England reap rewards of Chelsea’s increasing reliance in homegrown players

Tammy Abraham and Fikayo Tomori’s England call-ups serve as reward for Chelsea’s faith in young homegrown players this season.

Abraham is the Premier League’s leading English goalscorer with seven, one behind Golden Boot pace-setter Sergio Aguero of Manchester City, while Tomori has been a regular in the Blues’ defence.

As the pair join club-mates Mason Mount and Ross Barkley in Gareth Southgate’s squad, the PA news agency looks at the increased influence of English players at Stamford Bridge and across the top flight.

All change at Chelsea

Tammy Abraham, Fikayo Tomori and Mason Mount, l-r
Tammy Abraham, Fikayo Tomori and Mason Mount, l-r, celebrate after they all scored in Chelsea’s win over Wolves (Nick Potts/PA)

Last season, Chelsea gave the second-lowest percentage of playing time to players eligible for England of any Premier League club.

At 7.1 per cent, they were ahead of only Arsenal (6.0) – with Newcastle the next lowest at a distant 17.4 per cent.

That has all changed this season, with the club’s transfer embargo a factor as new manager Frank Lampard looks closer to home.

Chelsea have already given 1,797 minutes of playing time to players eligible for England – it took them 32 games to reach that mark last season.

That is still the fifth-lowest mark in the Premier League, but marks a huge leap to 25.9 per cent of the club’s total playing time.

Abraham (seven), Mount (three) and Tomori also accounted for the club’s first 11 league goals this season, before N’Golo Kante ended that sequence in their defeat to Liverpool.

League-wide trend ‘shifts dial’ for England

Gareth Southgate
Gareth Southgate has welcomed even a small increase in the percentage of English players in the Premier League (Mark Kerton/PA)

Across the Premier League as a whole, English players have accounted for 34.3 per cent of playing time this season – a slight increase on last season’s final total of 30.7 percent.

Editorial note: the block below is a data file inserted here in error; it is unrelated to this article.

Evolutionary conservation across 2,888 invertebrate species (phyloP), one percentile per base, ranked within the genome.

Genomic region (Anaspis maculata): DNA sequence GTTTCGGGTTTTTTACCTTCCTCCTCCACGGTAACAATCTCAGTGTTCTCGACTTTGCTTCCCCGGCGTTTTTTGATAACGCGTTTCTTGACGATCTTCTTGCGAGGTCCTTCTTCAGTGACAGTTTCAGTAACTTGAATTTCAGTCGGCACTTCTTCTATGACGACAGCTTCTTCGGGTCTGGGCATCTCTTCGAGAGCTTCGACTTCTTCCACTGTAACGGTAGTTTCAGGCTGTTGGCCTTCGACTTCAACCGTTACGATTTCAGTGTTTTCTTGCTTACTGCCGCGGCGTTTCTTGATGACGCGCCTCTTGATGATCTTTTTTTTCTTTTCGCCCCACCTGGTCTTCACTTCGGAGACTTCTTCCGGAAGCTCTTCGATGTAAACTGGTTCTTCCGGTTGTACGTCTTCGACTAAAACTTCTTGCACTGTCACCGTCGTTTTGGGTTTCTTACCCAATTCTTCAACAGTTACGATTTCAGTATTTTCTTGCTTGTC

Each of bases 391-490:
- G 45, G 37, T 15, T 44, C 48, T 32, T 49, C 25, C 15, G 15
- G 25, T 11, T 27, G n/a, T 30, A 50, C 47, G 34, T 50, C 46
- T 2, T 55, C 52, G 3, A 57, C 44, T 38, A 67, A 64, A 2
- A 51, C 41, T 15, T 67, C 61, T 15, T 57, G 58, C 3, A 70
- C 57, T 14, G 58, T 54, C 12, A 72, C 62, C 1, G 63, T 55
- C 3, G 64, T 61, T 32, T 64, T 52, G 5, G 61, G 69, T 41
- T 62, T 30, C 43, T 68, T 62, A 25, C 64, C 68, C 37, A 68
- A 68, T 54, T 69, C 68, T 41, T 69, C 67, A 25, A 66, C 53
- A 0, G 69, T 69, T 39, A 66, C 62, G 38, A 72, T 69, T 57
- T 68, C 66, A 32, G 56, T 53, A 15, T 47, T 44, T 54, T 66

Southgate said at Thursday’s press conference to announce this month’s squad: “I’ve sat here for a couple of years and talked about opportunities for young English players.

“Percentage-wise it might be only a small shift this year, but that relates to three or four players and we know those players from junior teams.

“You don’t have to shift that dial too much to affect what’s possible for us as a national team.”

English is the most-represented nationality for every club bar one, with only Wolves’ extensive Portuguese contingent bucking the trend.

Wolves manager Nuno Espirito Santo
Nuno Espirito Santo’s Wolves are the only team in which England is not the most-represented nation (Daniel Hambury/PA)

The Molineux club’s 16.1 per cent of playing time given to England-qualified players is also the lowest in the league, with Arsenal (18.7) and Manchester City (19.0) the only other clubs below 20 per cent.

Burnley lead the league with 75.9 per cent, 5,261 minutes out of 6,930, with only six non-English players featuring in Sean Dyche’s line-up this season and a seventh, Kevin Long, an unused substitute.

Sheffield United are at an even 50 per cent with five other clubs – Bournemouth, Brighton, Manchester United, Southampton and Watford – cracking the 40 per cent mark.

Leicester and West Ham, both flying high in the Premier League’s top five, have done so with England-eligible players accounting for 35.4 and 32.0 per cent of their respective playing time.

Read Full Story

FROM OUR PARTNERS